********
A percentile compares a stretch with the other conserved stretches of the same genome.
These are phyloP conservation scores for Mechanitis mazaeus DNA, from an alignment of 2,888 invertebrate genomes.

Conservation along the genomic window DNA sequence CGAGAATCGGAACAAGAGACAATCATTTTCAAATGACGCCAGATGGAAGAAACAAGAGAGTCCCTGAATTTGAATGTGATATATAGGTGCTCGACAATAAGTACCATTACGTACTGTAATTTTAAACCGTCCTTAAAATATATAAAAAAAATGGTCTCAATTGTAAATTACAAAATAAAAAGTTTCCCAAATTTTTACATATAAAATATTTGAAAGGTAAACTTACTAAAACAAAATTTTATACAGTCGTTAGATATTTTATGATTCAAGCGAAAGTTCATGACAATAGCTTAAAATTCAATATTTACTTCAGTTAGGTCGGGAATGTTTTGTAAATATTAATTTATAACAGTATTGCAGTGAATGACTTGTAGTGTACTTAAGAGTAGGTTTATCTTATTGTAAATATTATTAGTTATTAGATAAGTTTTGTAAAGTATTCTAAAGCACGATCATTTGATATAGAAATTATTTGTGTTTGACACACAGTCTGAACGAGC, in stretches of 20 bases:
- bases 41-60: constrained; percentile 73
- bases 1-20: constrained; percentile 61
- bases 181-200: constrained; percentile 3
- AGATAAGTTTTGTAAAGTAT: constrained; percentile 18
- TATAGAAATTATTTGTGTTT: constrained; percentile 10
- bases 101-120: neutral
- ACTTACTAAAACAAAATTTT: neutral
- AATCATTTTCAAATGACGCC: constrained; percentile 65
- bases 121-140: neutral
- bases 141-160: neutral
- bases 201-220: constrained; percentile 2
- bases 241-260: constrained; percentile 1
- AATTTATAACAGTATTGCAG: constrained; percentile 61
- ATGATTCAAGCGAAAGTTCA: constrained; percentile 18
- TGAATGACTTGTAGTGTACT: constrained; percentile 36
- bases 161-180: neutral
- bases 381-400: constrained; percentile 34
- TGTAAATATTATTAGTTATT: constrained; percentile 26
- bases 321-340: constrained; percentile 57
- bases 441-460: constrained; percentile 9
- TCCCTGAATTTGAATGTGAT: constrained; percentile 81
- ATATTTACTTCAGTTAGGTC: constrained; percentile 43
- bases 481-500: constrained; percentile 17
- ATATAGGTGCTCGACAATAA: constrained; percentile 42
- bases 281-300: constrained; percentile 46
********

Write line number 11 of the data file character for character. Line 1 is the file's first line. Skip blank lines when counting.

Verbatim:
- AATCATTTTCAAATGACGCC: constrained; percentile 65